The Working Stiffed
Here’s what the administration’s “recovery” looks like.
1. From the U.S. Department of Labor’s Unemployment Insurance Weekly Claims Report, issued on August 26, 2010:
“In the week ending Aug. 21, the advance figure for seasonally adjusted initial claims was 473,000, a decrease of 31,000 from the previous week’s revised figure of 504,000. The 4-week moving average was 486,750, an increase of 3,250 from the previous week’s revised average of 423,500.” –
[Even though the report is fudged, it’s still a cause for alarm. The “recovery” being touted by Obama, Bernanke and Geithner is all smoke and mirrors – and that’s about as diplomatic as we can get. The “decrease of 31,000” is supposed to sound promising but the actual meaning is that there were “only” 473,000 new claimants last week, as opposed to the 504,000 new claimants the week before. And that “4-week moving average” of 486,750? That means that 1,947,000 newly qualified jobless were added to the unemployment rolls over the last four weeks.
How many were actually laid off last week, and have yet to qualify for unemployment benefits, is anybody’s guess. Another half million, maybe? Ask them how they feel about the “recovery”.]
2. From The Boston Globe (August 21, 2010) – “Many using 401(k)s as a safety net – Tapped-out workers tapping retirement funds, Fidelity says.
“American workers, many in their prime earning years, are raiding their retirement savings in record numbers to stave off eviction or foreclosure, pay for college, or buy a home.
“The number of people who took early withdrawals from their retirement accounts jumped 38 percent in the three months ending in June, according to Fidelity Investments in Boston, one of the world’s largest retirement plan administrators. During the second quarter of this year, 62,000 plan participants took out so-called hardship withdrawals, up from 45,000 in the previous quarter …
“Even more telling, the number of people taking loans from the 401(k) is at a 10-year high, according to the investment firm. Of the 11 million people with retirement funds analyzed by Fidelity, 22 percent had loans outstanding.
“‘The economy is really forcing people to perhaps look to other sources tp help supplement their reduced household income or the fact that they have less take-home pay,’ said Beth McHugh, vice president of market insights at Fidelity.”-
[Ask that 22 percent how they feel about the “recovery”.]
3. From The Boston Globe (August 21, 2010) – “US mortgage relief program falling short of goal.
“The Obama administration’s mortgage relief program, originally intended to shield 3 million households from foreclosure, now looks as if it will permanently help about one-sixth of that number. While millions say they need help avoiding foreclosure and many struggling households applied, data released yesterday showed the dropout rate from the Making Home Affordable Program was high: 96,000 trial modifications were cancelled by lenders in July. The number of cancelled trials now exceeds 616,000.” –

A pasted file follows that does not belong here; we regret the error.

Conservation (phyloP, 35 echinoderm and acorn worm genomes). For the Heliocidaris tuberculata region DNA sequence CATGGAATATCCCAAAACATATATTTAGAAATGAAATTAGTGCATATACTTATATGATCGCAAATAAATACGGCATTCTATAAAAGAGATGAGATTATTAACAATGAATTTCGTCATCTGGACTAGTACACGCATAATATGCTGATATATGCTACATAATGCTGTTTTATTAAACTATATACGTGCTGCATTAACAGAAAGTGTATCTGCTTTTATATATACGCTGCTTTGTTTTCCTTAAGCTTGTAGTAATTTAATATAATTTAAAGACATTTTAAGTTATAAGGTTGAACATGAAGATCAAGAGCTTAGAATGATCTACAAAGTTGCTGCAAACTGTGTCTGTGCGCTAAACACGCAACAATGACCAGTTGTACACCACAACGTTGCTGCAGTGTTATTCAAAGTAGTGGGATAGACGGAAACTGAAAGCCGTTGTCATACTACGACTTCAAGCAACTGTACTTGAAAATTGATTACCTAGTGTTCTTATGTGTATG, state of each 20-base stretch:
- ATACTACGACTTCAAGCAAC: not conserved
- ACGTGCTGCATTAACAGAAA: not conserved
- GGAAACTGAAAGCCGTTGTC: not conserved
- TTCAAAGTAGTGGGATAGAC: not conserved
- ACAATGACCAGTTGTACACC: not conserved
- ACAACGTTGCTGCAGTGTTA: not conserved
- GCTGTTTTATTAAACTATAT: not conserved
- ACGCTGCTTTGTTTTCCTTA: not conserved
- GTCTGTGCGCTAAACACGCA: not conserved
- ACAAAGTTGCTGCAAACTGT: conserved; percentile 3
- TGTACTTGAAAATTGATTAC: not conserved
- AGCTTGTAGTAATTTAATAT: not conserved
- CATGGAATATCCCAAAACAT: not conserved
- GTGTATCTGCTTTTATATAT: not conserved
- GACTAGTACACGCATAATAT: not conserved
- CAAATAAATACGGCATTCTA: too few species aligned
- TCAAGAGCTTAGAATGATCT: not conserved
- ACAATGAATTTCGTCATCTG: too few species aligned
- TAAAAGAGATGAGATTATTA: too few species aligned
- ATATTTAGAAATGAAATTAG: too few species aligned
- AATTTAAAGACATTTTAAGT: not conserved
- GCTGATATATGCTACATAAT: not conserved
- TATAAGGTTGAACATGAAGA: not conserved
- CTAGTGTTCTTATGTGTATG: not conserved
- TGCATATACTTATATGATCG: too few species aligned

4. From AP (August 21, 2010) – “Regulators shut down big Chicago bank, 7 others.
“WASHINGTON (AP) – Regulators on Friday shut down a big community bank based in Chicago that has been known for its social activism but racked by financial troubles in recent months …
“The Federal Deposit Insurance Corp. took over ShoreBank, with $ 2.16 billion in assets and $ 1.54 billion in deposits. Urban Partnership Bank, the newly chartered financial institution, agreed to assume ShoreBank’s deposits and nearly all its assets. The FDIC also seized seven other banks Friday, bringing to 118 the number of U.S. bank failures this year amid the recession and mounting loan defaults.” –
5. From The New York Times – “Policy Options Dwindle as Economic Fears Grow”, By Peter S. Goodman, August 29, 2010.
“The American economy is once again tilting toward danger. Despite an aggressive regimen of treatments from the conventional to the exotic – more than $ 800 billion in federal spending, and trillions of dollars worth of credit from the Federal Reserve – fears of a second recession are growing, along with worries that the country may face several more years of lean prospects.
“On Friday, Ben Bernanke, chairman of the Fed, speaking in measured tones of a man whose word choices can cause billions of dollars to move, acknowledged that the economy was weaker than hoped, while promising to consider new policies to invigorate it, should conditions worsen.” –
[A great “recovery”, right? Ben Bernanke likes to be known as “an expert on the Great Depression”, even though everything he’s learned about it is hearsay. He wasn’t around in the 1930s. He should go back and re-read those books that enabled him to become an “expert”, and by connecting some dots he’d see that, for those who were living through those down years, unemployment – joblessness – was all that mattered. Stocks, bonds, Wall Street, “aggressive regimens” taken by the so-called Fed – none of those terms meant a thing to Americans in the 1930s. Getting a job was all they cared about. “Conventional and exotic moves” didn’t work back then and they won’t work now. What did work back then, and will surely work now, is the type of Emergency Shipbuilding Program that FDR instituted. There is no other way to create the millions of jobs needed.]